Mātauranga – whose knowledge is valued and how the curriculum is designed to achieve positive outcomes for children

Tikanga whakaako – how approaches to teaching and learning respond to diversity and support positive outcomes for children.

Within these areas ERO considers the effectiveness of arotake – self review and of whanaungatanga – partnerships with parents and whānau.

ERO evaluates how well placed a service is to sustain good practice and make ongoing improvements for the benefit of all children at the service.

A focus for the government is that all children, especially priority learners, have an opportunity to benefit from quality early childhood education. ERO will report on how well each service promotes positive outcomes for all children, with a focus on children who are Māori, Pacific, have diverse needs, and are up to the age of two.

For more information about the framework and Ngā Pou Here refer to ERO’s Approach to Review in Early Childhood Services.

ERO’s Overall Judgement and Next Review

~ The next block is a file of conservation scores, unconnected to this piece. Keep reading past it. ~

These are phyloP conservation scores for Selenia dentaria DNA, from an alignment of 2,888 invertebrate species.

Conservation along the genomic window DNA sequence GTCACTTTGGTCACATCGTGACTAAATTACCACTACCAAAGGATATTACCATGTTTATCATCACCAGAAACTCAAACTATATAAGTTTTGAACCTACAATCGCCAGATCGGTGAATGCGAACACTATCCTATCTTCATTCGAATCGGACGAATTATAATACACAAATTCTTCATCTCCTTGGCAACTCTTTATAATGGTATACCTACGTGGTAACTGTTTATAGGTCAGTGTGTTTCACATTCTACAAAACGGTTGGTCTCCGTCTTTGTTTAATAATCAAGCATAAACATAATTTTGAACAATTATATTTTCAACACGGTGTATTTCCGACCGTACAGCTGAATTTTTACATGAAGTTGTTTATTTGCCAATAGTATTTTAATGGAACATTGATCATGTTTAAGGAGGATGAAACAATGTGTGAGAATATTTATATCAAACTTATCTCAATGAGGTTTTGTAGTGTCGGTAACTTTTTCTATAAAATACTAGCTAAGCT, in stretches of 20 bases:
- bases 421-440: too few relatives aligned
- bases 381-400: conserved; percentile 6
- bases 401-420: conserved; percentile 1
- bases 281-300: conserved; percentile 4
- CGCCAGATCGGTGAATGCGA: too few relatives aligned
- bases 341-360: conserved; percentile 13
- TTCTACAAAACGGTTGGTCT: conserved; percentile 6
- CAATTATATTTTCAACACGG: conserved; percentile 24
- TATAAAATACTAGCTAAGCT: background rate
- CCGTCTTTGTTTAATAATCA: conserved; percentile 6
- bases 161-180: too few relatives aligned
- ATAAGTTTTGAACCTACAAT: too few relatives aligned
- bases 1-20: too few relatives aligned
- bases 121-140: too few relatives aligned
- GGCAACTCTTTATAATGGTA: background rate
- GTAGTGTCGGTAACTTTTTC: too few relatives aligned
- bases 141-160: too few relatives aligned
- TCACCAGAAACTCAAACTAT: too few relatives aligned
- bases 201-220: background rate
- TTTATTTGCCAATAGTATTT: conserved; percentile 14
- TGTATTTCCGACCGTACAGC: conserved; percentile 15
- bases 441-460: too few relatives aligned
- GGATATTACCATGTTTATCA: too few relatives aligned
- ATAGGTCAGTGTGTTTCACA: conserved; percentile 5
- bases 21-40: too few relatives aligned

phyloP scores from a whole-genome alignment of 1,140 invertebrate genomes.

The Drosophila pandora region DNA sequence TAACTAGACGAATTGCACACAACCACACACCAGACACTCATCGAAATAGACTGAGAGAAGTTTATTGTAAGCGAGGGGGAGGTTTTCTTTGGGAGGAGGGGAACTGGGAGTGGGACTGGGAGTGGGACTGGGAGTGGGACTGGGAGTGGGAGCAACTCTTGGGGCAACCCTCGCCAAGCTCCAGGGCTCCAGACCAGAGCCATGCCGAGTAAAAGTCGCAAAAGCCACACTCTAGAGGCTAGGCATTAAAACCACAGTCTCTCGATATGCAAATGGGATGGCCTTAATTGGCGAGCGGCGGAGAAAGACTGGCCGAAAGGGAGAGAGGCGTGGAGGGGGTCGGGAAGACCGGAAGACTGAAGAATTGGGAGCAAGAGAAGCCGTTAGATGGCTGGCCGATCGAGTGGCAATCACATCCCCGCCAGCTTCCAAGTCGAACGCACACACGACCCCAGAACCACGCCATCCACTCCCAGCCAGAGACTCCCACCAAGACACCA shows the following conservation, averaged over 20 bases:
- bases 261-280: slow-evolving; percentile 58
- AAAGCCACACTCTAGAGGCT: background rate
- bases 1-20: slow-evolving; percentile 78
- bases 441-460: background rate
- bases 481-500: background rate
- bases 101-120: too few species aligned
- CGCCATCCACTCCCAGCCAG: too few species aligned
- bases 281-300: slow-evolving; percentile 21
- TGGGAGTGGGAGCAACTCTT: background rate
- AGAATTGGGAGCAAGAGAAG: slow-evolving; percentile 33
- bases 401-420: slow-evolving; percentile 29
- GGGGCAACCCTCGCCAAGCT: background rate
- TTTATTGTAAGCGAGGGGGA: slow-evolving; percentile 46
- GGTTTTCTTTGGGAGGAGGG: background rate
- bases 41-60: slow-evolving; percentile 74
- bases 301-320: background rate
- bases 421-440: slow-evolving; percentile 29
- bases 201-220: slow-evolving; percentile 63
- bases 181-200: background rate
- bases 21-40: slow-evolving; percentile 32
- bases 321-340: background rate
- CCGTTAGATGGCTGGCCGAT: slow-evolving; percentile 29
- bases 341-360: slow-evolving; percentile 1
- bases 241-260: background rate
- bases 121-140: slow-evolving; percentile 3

The overall judgement that ERO makes and the timing of the next review will depend on how well placed a service is to promote positive learning outcomes for children. The categories are:

  • Very well placed – The next ERO review in four years
  • Well placed – The next ERO review in three years
  • Requires further development – The next ERO review within two years
  • Not well placed - The next ERO review in consultation with the Ministry of Education

ERO has developed criteria for each category. These are available on ERO’s website.

Review Coverage

ERO reviews are tailored to each service’s context and performance, within the overarching review framework. The aim is to provide information on aspects that are central to positive outcomes for children and useful to the service.